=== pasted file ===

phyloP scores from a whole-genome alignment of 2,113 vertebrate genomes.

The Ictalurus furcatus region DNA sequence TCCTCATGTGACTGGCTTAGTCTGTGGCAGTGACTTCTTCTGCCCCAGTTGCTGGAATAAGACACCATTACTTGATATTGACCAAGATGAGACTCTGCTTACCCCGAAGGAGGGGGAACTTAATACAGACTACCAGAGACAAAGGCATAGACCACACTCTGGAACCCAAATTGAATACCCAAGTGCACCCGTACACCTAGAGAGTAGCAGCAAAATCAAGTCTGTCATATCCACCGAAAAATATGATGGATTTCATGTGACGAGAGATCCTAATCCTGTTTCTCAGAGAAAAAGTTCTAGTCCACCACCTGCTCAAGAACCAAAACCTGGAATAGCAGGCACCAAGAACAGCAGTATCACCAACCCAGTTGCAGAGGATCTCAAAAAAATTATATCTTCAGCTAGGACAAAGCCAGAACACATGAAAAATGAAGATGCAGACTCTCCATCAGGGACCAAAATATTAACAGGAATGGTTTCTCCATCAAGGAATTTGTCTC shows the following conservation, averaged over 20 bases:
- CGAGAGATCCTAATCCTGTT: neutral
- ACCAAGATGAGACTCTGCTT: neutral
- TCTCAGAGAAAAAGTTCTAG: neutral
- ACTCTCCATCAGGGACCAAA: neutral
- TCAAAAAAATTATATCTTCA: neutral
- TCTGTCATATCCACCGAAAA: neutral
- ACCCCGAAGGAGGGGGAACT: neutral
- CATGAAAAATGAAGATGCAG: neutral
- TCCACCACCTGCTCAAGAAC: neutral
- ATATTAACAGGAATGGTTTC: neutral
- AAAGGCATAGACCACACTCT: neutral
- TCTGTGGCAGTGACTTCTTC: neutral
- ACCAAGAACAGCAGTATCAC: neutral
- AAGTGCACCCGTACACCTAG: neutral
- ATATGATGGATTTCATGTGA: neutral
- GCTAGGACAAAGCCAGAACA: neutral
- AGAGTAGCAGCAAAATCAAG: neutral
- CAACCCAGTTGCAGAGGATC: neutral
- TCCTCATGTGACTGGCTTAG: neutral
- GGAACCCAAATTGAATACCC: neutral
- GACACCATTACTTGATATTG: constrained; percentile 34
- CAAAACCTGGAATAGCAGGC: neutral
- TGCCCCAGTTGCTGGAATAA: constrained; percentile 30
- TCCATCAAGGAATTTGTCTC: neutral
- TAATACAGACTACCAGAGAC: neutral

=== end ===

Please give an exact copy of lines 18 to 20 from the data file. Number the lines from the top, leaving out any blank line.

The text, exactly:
- GCTAGGACAAAGCCAGAACA: neutral
- AGAGTAGCAGCAAAATCAAG: neutral
- CAACCCAGTTGCAGAGGATC: neutral